King Herod, Cesarea, and the Sea of Galilee
Israel has always been a place of extreme conflict because of its prime location situated between Asia, Europe, Africa, and being on the sea.
Today, we are standing at the port city of Cesarea, which was an incredibly strategic location for ships to come from Rome back in the day. King Herod, a Hebrew, who was under the command of the Romans here, had this port built in 22 BC. Under constant threat by enemies, he also built himself a palace at this location, one of many so he could constantly keep his whereabouts hidden.
Because of its prime location, it has been conquered by the Romans, the Byzantines, the Muslims, the Crusaders, the Ottoman Empire, the British, the Turks, and the Israelis. Whatever buildings were here have been blown up and rebuilt, many times over, from a palace to a church, to a mosque, and back again. What remains has become Cesarea National Park, the rest being claimed by the sea every day.
After the birth of a Jesus, some Wise Men from the East visited King Herod to inquire about “the one having been born king of the Jews because they had seen his star in the East,” and wanted to pay homage. King Herod sent his chief scribes and priests to find where the baby was to be born so he could go and worship him. They did not report back, and when the King learned he had been outwitted, he order the killing of every baby in the vacinity under the age of two. It was known that King Herod had killed three of his own sons and many friends to maintain his throne. Mary and Joseph escaped to Egypt where they remained until the death of King Herod, then moved back to Nazareth.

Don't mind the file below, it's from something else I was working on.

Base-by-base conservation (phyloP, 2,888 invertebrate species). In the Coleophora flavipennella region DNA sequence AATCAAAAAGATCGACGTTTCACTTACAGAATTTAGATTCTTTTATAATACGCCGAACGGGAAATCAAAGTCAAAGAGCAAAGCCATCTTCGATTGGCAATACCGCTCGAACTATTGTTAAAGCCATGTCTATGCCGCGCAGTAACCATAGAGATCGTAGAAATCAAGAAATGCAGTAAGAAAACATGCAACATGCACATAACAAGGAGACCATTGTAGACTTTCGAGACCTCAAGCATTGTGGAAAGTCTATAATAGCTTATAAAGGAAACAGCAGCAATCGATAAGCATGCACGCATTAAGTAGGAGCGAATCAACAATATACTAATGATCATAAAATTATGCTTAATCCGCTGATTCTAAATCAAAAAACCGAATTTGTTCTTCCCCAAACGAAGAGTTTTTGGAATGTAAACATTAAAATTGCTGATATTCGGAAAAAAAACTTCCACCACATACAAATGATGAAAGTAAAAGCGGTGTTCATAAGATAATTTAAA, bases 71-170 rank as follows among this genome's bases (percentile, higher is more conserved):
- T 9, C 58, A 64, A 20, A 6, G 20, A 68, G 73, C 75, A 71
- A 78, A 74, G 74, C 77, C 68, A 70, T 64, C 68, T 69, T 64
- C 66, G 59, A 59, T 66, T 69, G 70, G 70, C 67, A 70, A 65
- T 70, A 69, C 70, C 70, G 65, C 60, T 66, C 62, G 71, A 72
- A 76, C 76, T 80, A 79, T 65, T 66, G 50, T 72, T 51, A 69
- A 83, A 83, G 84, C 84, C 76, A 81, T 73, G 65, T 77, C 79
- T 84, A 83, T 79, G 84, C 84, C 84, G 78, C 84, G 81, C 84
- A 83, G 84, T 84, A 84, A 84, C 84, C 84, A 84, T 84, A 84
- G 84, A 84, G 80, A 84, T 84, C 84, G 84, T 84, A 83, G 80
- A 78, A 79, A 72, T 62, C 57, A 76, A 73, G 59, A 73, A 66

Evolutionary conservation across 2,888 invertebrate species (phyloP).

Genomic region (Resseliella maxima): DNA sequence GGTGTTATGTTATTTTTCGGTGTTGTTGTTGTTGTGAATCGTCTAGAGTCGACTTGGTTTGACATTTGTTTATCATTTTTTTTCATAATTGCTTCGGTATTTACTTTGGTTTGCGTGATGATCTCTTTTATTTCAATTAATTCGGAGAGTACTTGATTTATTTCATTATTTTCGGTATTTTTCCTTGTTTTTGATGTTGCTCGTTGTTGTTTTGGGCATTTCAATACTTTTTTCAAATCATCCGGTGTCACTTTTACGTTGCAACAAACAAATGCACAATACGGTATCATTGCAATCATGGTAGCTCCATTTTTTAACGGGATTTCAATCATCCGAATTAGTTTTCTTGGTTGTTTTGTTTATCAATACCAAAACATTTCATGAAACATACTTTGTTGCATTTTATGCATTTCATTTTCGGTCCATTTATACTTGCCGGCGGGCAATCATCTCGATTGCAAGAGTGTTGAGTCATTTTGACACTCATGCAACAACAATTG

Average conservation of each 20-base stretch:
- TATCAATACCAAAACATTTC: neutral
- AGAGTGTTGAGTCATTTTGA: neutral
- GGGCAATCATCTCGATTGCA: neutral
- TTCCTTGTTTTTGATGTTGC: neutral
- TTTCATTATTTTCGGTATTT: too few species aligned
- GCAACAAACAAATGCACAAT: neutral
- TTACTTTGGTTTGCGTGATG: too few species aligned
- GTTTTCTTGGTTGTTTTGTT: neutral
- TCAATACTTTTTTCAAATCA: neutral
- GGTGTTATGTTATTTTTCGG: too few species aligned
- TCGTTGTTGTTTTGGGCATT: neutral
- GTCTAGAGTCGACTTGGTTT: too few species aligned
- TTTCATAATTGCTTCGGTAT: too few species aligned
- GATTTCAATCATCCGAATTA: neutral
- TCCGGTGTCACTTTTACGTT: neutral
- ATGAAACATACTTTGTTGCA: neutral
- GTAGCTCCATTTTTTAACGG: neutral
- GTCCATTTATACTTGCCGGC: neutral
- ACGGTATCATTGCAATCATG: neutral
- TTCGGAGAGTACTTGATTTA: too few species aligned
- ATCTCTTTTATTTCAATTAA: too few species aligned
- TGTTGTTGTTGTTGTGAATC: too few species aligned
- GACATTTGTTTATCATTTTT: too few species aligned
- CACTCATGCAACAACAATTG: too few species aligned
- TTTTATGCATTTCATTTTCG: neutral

We are now standing at the foot of the Sea of Galilee. Many church groups come here to ride on these ancient modeled boats, read passages about the Sea of Galilee from the Bible, and sing church hymns while on the water. It’s such a powerful place to be when you’ve learned so much about this place, and to suddenly find yourself here.
In 1986, they found this boat in the mud, which is 2000 years old.
Did this boat witness the events during the time of Jesus? Is this the boat that carried Jesus and his disciples to surrounding villages to preach the gospel? Is it a boat of a fisherman escaping the wars between the Romans and the Jews during the first century?
It certainly is a mind boggling thought to actually stand in front of this boat and think about the possibilities of answers to these questions that have all been dealt with only through faith. If only boats could talk!